Coastal Cypress Pine Forest in the NSW North Coast Bioregion - Determination to make a minor amendment to Part 3 of Schedule 1 of the Threatened Species Conservation Act

NSW Scientific Committee

The Scientific Committee, established by the Threatened Species Conservation Act, has made a Determination to make a minor amendment to Part 3 of Schedule 1 (Endangered ecological communities) of the Act by inserting the Coastal Cypress Pine Forest in the NSW North Coast Bioregion (as described in the determination of the Scientific Committee under Division 5 Part 2) and as a consequence to omit reference to the Coastal Cypress Pine Forest in the NSW North Coast Bioregion (as described in the final determination to list the ecological community) which was published on pages 10539 to 10545 in the NSW Government Gazette No. 138 dated 31 October 2008. Minor amendments to the Schedules are provided for by Division 5 of Part 2 of the Act.

 

The Scientific Committee is of the opinion that the amendment is necessary or desirable to correct minor errors or omissions in the Determination in relation to the Thackway and Cresswell (1995) reference.

 

The Scientific Committee has found that:

 

1. Coastal Cypress Pine Forest in the NSW North Coast Bioregion is the name given to the ecological community dominated by Coastal Cypress Pine, Callitris columellaris, found typically on coastal sand plains, north from the Angourie area on the far north coast of NSW. The community is characterised by the species listed in paragraph 2, and typically has a closed to open canopy of C. columellaris, which may be mixed with eucalypts, wattles, banksias and/or rainforest trees, and an open to sparse understorey of shrubs, sedges and herbs. Structural forms of the community include woodland, open forest and closed forest, although the tree stratum may be very sparse, absent, or comprised only of dead trees in stands affected by partial clearing, tree senescence or fire.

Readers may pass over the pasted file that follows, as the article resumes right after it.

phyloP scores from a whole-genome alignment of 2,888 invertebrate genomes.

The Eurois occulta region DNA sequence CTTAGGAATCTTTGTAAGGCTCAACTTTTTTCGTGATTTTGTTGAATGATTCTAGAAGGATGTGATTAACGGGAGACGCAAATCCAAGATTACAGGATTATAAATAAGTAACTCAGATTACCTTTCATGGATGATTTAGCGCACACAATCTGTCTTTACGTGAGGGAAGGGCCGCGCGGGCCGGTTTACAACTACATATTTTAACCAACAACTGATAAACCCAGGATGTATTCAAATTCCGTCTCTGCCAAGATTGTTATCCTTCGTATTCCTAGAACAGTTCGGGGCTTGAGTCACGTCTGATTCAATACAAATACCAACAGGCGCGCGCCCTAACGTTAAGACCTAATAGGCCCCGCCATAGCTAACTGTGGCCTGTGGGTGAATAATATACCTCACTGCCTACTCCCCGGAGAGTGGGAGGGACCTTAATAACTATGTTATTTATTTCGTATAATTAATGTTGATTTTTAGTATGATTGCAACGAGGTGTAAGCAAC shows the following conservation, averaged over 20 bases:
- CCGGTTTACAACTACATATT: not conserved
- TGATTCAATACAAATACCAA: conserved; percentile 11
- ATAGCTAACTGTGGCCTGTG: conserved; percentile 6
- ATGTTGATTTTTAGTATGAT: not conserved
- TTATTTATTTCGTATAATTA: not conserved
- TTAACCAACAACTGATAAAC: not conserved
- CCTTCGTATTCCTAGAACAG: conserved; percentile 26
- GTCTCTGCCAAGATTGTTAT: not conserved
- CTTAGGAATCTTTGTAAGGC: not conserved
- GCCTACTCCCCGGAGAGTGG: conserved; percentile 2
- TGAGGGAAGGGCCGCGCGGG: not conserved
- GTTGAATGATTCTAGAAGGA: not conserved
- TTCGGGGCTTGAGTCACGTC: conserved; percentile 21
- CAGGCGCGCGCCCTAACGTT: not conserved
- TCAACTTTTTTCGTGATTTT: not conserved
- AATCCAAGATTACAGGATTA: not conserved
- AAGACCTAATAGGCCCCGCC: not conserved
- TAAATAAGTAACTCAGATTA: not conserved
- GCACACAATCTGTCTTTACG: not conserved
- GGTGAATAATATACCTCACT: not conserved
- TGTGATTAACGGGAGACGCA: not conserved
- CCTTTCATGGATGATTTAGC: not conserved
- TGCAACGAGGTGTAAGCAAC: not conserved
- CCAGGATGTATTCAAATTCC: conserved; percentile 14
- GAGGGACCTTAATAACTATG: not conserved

2. Coastal Cypress Pine Forest is characterised by the following assemblage of species:

 

Abildgaardia vaginata

Acacia aulacocarpa

Acacia disparrima subsp. disparrima

Acacia ulicifolia

Acianthus caudatus

Acianthus exsertus

Acronychia imperforata

Acrotriche aggregata

Allocasuarina littoralis

Alyxia ruscifolia

Araucaria cunninghamii

Aristida spp.

Astroloma humifusum

Austromyrtus dulcis

Baloskion tetraphyllum subsp. meiostachyum

Banksia integrifolia subsp. integrifolia

Banksia serrata

Bulboschoenus barbata

Callitris columellaris

Chiloglottis sp.

Commelina cyanea

Corymbia intermedia

Cyclophyllum longipetalum

Cymbopogon refractus var. refractus

Cyperus stradbrokensis

Dianella caerulea

Eragrostis brownii

Eucalyptus pilularis

Eucalyptus resinifera subsp. hemilampra

Eucalyptus signata

Euroschinus falcata

Halfordia kendack

Hoya australis subsp. australis

Imperata cylindrica var. major

Leptospermum polygalifolium

Leucopogon ericoides

Leucopogon leptospermoides

Leucopogon margarodes

Lomandra longifolia

Monotoca elliptica

Notelaea longifolia

Oxylobium robustum

Paspalidium distans

Persoonia stradbrokensis

Platycerium bifurcatum

Pomax umbellata

Pteridium esculentum

Pterostylis nutans

Pterostylis pedunculata

Zieria smithii

 

3. The total species list of the community is considerably larger than that given above, with many species present in only one or two sites or in low abundance. The species composition of a site will be influenced by the size of the site, recent rainfall or drought condition and by its disturbance (including fire) history. The number of species, and the above ground relative abundance of species will change with time since fire, and may also change in response to changes in fire regime (including changes in fire frequency). At any one time, above ground individuals of some species may be absent, but the species may be represented below ground in the soil seed banks or as dormant structures such as bulbs, corms, rhizomes, rootstocks or lignotubers. The list of species given above is of vascular plant species; the community also includes micro-organisms, fungi, cryptogamic plants and a diverse fauna, both vertebrate and invertebrate. These components of the community are poorly documented.